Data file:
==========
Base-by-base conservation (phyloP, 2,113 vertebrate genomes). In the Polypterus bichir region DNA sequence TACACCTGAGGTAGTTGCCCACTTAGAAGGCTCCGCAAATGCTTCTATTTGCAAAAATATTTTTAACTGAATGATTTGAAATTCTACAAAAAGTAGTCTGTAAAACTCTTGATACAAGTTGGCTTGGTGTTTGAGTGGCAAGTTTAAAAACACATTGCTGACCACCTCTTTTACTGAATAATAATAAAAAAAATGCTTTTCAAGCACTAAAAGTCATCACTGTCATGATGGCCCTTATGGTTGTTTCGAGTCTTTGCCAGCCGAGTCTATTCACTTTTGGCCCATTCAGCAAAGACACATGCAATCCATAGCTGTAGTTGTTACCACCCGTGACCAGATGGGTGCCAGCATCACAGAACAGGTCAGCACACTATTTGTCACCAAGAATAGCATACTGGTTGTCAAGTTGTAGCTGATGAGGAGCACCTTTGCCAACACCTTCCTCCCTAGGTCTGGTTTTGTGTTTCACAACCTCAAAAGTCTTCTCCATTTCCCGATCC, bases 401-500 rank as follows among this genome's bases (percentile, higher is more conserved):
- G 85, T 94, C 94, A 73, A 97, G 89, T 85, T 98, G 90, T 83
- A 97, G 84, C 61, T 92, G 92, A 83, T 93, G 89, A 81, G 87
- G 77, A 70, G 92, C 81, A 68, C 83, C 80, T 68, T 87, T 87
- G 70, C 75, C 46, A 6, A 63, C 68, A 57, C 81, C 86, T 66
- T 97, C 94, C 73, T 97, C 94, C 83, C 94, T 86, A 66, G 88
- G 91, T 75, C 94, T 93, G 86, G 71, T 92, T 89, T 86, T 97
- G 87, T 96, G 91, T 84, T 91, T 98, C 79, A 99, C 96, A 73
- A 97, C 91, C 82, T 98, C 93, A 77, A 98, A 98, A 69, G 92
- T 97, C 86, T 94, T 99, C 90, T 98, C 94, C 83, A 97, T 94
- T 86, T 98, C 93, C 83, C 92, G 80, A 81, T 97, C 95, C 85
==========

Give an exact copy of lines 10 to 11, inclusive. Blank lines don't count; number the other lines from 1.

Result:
- T 97, C 86, T 94, T 99, C 90, T 98, C 94, C 83, A 97, T 94
- T 86, T 98, C 93, C 83, C 92, G 80, A 81, T 97, C 95, C 85